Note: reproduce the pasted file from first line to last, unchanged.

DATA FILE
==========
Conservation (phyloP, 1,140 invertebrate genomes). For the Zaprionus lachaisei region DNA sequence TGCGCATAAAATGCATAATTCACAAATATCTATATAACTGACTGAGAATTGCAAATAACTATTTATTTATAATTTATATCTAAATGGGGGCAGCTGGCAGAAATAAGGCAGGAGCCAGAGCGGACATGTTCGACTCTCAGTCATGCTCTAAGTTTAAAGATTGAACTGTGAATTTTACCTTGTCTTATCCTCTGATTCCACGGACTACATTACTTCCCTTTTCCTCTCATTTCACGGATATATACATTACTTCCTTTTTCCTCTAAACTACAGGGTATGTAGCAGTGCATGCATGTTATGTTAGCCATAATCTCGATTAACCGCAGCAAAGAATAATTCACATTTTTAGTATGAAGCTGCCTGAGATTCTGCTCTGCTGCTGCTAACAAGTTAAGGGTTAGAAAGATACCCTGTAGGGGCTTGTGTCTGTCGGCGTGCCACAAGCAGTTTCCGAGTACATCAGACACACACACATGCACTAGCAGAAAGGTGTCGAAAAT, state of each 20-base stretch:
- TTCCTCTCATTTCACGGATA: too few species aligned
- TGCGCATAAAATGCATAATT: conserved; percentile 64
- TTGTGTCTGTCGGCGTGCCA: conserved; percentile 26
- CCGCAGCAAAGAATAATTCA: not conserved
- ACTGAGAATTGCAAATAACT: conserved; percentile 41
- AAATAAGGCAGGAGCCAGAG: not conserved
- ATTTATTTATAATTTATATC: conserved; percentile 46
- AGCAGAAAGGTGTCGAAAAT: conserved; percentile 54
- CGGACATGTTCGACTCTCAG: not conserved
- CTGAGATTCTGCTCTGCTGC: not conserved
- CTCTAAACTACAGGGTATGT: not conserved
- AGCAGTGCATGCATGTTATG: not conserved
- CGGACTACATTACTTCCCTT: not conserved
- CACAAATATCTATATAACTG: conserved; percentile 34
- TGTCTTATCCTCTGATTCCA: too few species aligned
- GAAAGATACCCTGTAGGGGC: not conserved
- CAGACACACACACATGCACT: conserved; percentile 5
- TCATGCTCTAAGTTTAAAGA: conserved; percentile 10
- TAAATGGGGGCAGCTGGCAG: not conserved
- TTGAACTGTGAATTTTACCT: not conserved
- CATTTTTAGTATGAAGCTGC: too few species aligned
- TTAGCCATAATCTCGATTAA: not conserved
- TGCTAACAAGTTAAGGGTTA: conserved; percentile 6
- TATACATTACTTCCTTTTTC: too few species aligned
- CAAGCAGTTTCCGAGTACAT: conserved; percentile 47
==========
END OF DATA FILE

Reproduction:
Conservation (phyloP, 1,140 invertebrate genomes). For the Zaprionus lachaisei region DNA sequence TGCGCATAAAATGCATAATTCACAAATATCTATATAACTGACTGAGAATTGCAAATAACTATTTATTTATAATTTATATCTAAATGGGGGCAGCTGGCAGAAATAAGGCAGGAGCCAGAGCGGACATGTTCGACTCTCAGTCATGCTCTAAGTTTAAAGATTGAACTGTGAATTTTACCTTGTCTTATCCTCTGATTCCACGGACTACATTACTTCCCTTTTCCTCTCATTTCACGGATATATACATTACTTCCTTTTTCCTCTAAACTACAGGGTATGTAGCAGTGCATGCATGTTATGTTAGCCATAATCTCGATTAACCGCAGCAAAGAATAATTCACATTTTTAGTATGAAGCTGCCTGAGATTCTGCTCTGCTGCTGCTAACAAGTTAAGGGTTAGAAAGATACCCTGTAGGGGCTTGTGTCTGTCGGCGTGCCACAAGCAGTTTCCGAGTACATCAGACACACACACATGCACTAGCAGAAAGGTGTCGAAAAT, state of each 20-base stretch:
- TTCCTCTCATTTCACGGATA: too few species aligned
- TGCGCATAAAATGCATAATT: conserved; percentile 64
- TTGTGTCTGTCGGCGTGCCA: conserved; percentile 26
- CCGCAGCAAAGAATAATTCA: not conserved
- ACTGAGAATTGCAAATAACT: conserved; percentile 41
- AAATAAGGCAGGAGCCAGAG: not conserved
- ATTTATTTATAATTTATATC: conserved; percentile 46
- AGCAGAAAGGTGTCGAAAAT: conserved; percentile 54
- CGGACATGTTCGACTCTCAG: not conserved
- CTGAGATTCTGCTCTGCTGC: not conserved
- CTCTAAACTACAGGGTATGT: not conserved
- AGCAGTGCATGCATGTTATG: not conserved
- CGGACTACATTACTTCCCTT: not conserved
- CACAAATATCTATATAACTG: conserved; percentile 34
- TGTCTTATCCTCTGATTCCA: too few species aligned
- GAAAGATACCCTGTAGGGGC: not conserved
- CAGACACACACACATGCACT: conserved; percentile 5
- TCATGCTCTAAGTTTAAAGA: conserved; percentile 10
- TAAATGGGGGCAGCTGGCAG: not conserved
- TTGAACTGTGAATTTTACCT: not conserved
- CATTTTTAGTATGAAGCTGC: too few species aligned
- TTAGCCATAATCTCGATTAA: not conserved
- TGCTAACAAGTTAAGGGTTA: conserved; percentile 6
- TATACATTACTTCCTTTTTC: too few species aligned
- CAAGCAGTTTCCGAGTACAT: conserved; percentile 47